an interesting new gaming device, read on and choose from our ten coolest touchscreen gadgets.
Apple’s iPad is the ultra-popular touchscreen device of the moment – a content reader, web browsing tool, and portable computer all at once. Designed to offer an alternative for netbook and laptop users, the remarkable tool has truly taken off, selling out its entire shipment in less than a week’s worth of pre-orders.
Despite early criticism from the technology press, the iPad appears to be sticking. From 90-year-old grandmothers to young children, the device’s demographic is much wider than that of traditional PCs, making this flashy piece of technology a must-have for people all around the world.
2. Nintendo DSi
When released in 2004, the DS quickly became Nintendo’s hottest gaming console. The ultra-portable touchscreen device drew praise from the hardcore gaming press and the casual gaming crowd, giving it lasting appeal that its competitors just couldn’t match. With over 125 million units shipped, is appears Nintendo have conquered touchscreen gaming – blocking out competitors and inspiring their users at the same time.
The DSi – and DSi XL, a larger version of the device – are the latest on offer from Nintendo. Both include a range of features aiming to increase their appeal, including a high resolution camera, web browser, and remote chat interface.
3. Sony Dash
The Sony Dash may not be an iPad-killer, but it is
a very cool device on its own. Designed to offer touchscreen technology around the house, the Dash requires a wall socket to function and a relatively static location in order to perform best. Perfect for the kitchen counter, coffee table, or bedside desk, Dash users can quickly configure home video, movie rentals, or web browsing using the device’s touchscreen interface.
The Tesla Model S Dashboard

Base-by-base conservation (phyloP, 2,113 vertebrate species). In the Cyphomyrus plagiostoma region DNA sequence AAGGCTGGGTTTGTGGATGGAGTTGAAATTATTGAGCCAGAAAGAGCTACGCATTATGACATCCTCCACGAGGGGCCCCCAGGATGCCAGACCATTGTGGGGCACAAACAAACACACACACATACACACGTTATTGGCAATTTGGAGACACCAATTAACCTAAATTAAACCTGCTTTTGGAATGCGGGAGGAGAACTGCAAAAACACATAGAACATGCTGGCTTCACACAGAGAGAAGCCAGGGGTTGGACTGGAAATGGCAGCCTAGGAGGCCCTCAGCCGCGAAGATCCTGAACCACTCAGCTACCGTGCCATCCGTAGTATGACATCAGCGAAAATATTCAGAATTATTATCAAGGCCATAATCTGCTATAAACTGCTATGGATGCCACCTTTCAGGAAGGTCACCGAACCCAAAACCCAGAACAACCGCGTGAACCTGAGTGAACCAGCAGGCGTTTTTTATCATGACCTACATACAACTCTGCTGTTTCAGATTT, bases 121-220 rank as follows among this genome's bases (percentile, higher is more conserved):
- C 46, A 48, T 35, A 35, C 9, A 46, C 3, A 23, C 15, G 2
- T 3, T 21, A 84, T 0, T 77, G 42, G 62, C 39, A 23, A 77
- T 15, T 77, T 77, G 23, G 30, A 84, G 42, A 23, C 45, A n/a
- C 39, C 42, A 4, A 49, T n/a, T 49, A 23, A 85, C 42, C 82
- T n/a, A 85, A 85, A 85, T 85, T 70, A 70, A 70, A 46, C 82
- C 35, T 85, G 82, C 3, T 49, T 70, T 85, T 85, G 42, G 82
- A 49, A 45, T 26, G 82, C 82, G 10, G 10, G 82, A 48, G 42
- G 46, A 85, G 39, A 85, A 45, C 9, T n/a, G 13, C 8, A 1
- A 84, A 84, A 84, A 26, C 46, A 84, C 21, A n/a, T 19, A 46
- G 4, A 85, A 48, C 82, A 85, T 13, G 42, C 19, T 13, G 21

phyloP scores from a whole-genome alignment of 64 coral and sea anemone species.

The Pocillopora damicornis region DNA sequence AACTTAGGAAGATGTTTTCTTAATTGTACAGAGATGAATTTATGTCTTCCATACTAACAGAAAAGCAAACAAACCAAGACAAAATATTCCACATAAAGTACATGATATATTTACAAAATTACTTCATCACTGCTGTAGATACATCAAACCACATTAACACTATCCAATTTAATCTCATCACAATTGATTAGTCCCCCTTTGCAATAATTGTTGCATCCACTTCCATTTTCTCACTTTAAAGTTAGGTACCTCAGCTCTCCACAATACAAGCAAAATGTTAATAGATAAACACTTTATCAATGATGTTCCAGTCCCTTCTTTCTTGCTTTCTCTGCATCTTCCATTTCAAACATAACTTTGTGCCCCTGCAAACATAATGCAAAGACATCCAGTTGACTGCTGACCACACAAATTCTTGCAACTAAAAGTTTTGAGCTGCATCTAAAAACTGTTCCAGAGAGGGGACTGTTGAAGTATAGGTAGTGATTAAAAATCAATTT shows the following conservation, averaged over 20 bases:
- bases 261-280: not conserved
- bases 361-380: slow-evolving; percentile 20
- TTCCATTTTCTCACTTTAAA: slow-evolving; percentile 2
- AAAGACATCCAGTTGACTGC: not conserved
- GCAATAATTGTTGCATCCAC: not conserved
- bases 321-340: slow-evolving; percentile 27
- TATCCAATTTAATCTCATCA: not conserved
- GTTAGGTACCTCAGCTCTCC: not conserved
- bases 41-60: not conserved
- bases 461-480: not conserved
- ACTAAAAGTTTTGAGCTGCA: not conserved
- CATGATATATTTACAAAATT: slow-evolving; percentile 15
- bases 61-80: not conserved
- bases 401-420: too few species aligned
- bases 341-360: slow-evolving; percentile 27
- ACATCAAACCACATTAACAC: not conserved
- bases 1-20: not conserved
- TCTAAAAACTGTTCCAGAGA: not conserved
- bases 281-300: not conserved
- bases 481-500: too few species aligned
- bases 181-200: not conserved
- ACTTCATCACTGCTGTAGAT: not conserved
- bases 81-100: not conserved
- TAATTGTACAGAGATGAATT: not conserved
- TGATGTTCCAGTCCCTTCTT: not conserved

It’s difficult to top American carmaker Tesla when it comes to innovation. The well-known Silicon Valley company has designed and built the world’s first electric sports car – the Tesla Roadster – and more recently the Model S sedan. Designed as a piece of technology first and a luxury sedan second, the car boasts a range of impressive features.
At the center of the Model S’s dashboard is its full-featured touchscreen options menu. Designed to simplify operation of the radio, vehicle controls, and heating options, the screen can adapt to different input menus or display modes with a quick press of the driver’s fingers.
Attigo TT Touchscreen Turntables
Who said turntables were strictly analog? Dundee University graduate designed the Attigo TT – a full-featured touchscreen turntable system – as a final year project for his product design degree. The device attracted attention in the DJ world, and eventually moved into limited production for a small number of very lucky DJs.
Users can mix music by scratching simulated records, by manipulating sound waves, or by creating preset buttons on the device’s adaptable displays. While the Attigo TT currently operates alongside a standard mixer, it seems inevitable that DJ technology will turn entirely touch-based – competitors appear to be working on multi-channel touchscreen mixers and control units at the moment.
With the US release of Apple’s iPad pushing hundreds of thousands of technology fans to pick up the device, a greater number of companies are approaching touch screens as a serious alternative to traditional keyboard-based PC input.